33 Minutes To 34 Right

A CALL7 Investigation Uncovers Denver's Broken Ambulance System

When Continental Flight 1404 went off the runway in December, it was a perfect real-life test of Denver’s emergency response system.

But instead of prompting a well-coordinated response to a major airline accident, the crash exposed major flaws in the way Denver Health Medical Center reacts to emergencies, a three-month CALL7 investigation found.

Presented in a half-hour special, the investigation exposed problems with communication and a lack of resources to cover both the city and its distant airport. CALL7 investigators also found the hospital had no policy to respond to plane crashes and failed to meet national standards in the response.

All of those problems led to a 33-minute ambulance response to the crash site of Runway 3-4 Right and led experts to the conclusion that Denver’s ambulance system is broken.

“It’s purely unacceptable that you’re talking about … that length of time,” said Jeff Lindsey, an assistant professor of emergency health services at George Washington University in Washington, D.C., who spent more than 20 years as a paramedic and fire chief.

James Sideras, a nationally recognized expert who spent more than 25 years in emergency services where he coordinated the response to a major mass-casualty incident, agreed.

“When you look at a plane crash or any type of disaster, the first few minutes are critical to saving lives,” Sideras said. “Those patients had a right to expect more, and I don’t think they got it.”

Flight 1404, filled with 115 passengers and crew, was scheduled for a two-hour flight from Denver to Houston on Dec. 20, 2008. It crashed at 6:18 p.m. while taxing for takeoff on runway 3-4 Right.

Denver Health administrators initially said they were proud of their response to the crash, pointing out no one had died.

"To say that no one died and you're proud of your response is really to stick your head in the sand and say a problem doesn't exist," Sideras said.

Later, after reviewing information uncovered by 7News, Denver Health administrators conceded that there were mistakes made.

“Personally, and I know I speak for a number of people …, (I) will never be satisfied or say this is acceptable,” said Dr. Christopher Colwell, the medical director who oversees the paramedic division. “It has to be better.”

The CALL7 investigation found a stark contrast between the response of Denver firefighters, who are stationed on the air field, and Denver Health ambulances, many of which are dispatched from downtown Denver.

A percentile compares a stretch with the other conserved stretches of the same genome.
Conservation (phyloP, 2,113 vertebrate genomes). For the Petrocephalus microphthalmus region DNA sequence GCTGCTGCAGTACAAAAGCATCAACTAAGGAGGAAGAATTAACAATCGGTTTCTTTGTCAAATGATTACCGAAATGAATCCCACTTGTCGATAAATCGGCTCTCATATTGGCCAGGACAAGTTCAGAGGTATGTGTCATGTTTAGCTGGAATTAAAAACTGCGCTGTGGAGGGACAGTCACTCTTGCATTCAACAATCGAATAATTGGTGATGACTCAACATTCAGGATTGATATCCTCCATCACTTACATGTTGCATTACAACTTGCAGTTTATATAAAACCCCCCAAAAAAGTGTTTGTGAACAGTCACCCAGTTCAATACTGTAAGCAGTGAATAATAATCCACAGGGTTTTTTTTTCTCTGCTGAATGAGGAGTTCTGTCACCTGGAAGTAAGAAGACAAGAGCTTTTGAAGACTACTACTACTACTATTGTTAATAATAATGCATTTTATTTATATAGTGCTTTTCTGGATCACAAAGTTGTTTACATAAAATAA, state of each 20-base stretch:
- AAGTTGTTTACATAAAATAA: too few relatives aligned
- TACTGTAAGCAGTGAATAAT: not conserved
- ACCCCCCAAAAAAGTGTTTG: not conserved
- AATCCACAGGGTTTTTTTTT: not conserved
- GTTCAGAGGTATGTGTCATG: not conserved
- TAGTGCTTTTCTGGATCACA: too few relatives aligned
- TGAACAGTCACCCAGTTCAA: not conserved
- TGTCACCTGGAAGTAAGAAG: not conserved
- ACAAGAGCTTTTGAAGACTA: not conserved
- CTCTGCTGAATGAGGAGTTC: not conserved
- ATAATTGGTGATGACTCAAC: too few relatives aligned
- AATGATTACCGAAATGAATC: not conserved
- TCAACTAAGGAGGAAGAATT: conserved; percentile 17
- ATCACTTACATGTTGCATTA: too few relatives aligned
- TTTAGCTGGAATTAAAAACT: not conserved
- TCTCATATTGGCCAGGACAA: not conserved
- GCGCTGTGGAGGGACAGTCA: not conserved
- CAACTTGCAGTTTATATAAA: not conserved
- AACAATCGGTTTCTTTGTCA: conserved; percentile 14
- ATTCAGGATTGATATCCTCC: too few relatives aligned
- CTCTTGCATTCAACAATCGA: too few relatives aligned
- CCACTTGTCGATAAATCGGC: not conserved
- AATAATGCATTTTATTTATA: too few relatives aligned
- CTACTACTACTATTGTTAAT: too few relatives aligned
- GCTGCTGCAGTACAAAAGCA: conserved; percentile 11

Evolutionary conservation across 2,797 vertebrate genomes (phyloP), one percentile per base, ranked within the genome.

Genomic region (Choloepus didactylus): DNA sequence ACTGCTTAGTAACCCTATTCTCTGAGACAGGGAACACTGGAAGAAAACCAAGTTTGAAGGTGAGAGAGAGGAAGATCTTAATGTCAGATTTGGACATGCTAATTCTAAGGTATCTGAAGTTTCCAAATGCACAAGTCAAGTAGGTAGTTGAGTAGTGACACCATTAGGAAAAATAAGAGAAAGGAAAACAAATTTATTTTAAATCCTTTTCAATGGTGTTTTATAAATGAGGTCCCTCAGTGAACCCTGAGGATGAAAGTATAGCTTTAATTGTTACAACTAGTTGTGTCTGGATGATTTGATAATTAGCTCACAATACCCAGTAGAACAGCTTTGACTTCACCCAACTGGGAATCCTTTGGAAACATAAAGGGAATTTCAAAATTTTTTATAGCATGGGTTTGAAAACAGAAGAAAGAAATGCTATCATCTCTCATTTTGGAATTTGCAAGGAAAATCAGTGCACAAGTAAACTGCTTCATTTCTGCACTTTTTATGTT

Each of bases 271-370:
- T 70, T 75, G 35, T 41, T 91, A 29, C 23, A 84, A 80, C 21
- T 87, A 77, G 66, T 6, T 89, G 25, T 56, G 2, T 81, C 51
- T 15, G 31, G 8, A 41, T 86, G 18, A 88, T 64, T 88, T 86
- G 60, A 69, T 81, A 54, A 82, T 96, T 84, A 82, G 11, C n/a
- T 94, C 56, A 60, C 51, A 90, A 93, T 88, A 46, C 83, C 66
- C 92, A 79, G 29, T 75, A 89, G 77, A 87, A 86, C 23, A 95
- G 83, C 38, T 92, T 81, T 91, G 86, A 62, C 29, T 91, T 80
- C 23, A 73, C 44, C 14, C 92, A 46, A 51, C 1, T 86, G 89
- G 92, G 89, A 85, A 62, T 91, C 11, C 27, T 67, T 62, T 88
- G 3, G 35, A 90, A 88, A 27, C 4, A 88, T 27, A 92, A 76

“When a red alert comes in, it’s an automatic response,” said Denver Fire Chief Nick Nuanes. “We just want to make sure that we send enough help in case we need it. We’d rather have it there than have to call it in.”

Nuanes’ firefighters responded within seconds, sending more than a dozen trucks and engines from the airport and all over the city.

“I just look at it as a real fire fight,” said Assistant Fire Chief Bill Davis. “One of the rare firefights with an occupied plane … The guys just drove the equipment straight into the fire and put out the fire.”

All the passengers and crew escaped the burning jet, but there were injuries and no ambulances on the way to take people to area hospitals.

Five minutes after the crash, Denver Health’s records show “Denver EMS dispatchers have not yet been notified” even though they sit less than 30-feet from the fire dispatchers. The first call about the crash came in at 6:23 p.m.

“We have a red alert crash,” a Denver International Airport dispatcher said.

“Okay, on where?” asked a Denver Health dispatcher.

“Runway 3-4 Right. It’s going to be a 737. Confirming flames and smoke,” the DIA dispatcher said.

And that wasn’t the only notice Denver Health received that a commercial passenger jet had crashed at DIA.

Flight 1404 passenger Valdir Alves called 911 after exiting the burning wreckage.

“I say something to her -- they have an aircraft crash at Denver Airport,” Alves recalled. “She asked me twice where, where, I said Denver Airport.”

But despite the two emergency calls of a fiery airplane disaster, Denver Health dispatchers gave Alves’ call the lowest priority.

“Non-emergency … monitor only,” a dispatch report said.

When 7News showed Alves Denver Health’s response to his call, he was amazed.

“I believe when somebody says there is a plane crash, you don’t have to say anything more -- it’s clear,” he said.

But it must not have been clear to Denver Health dispatchers because their response was anything but urgent, records show.

It took four minutes until the first ambulance was dispatched from Interstate 70 and Colorado Boulevard, which is 19 miles away. That ambulance was dispatched Code 9 -- a non-emergency designation where the paramedics drive at normal speeds without turning on lights or sirens.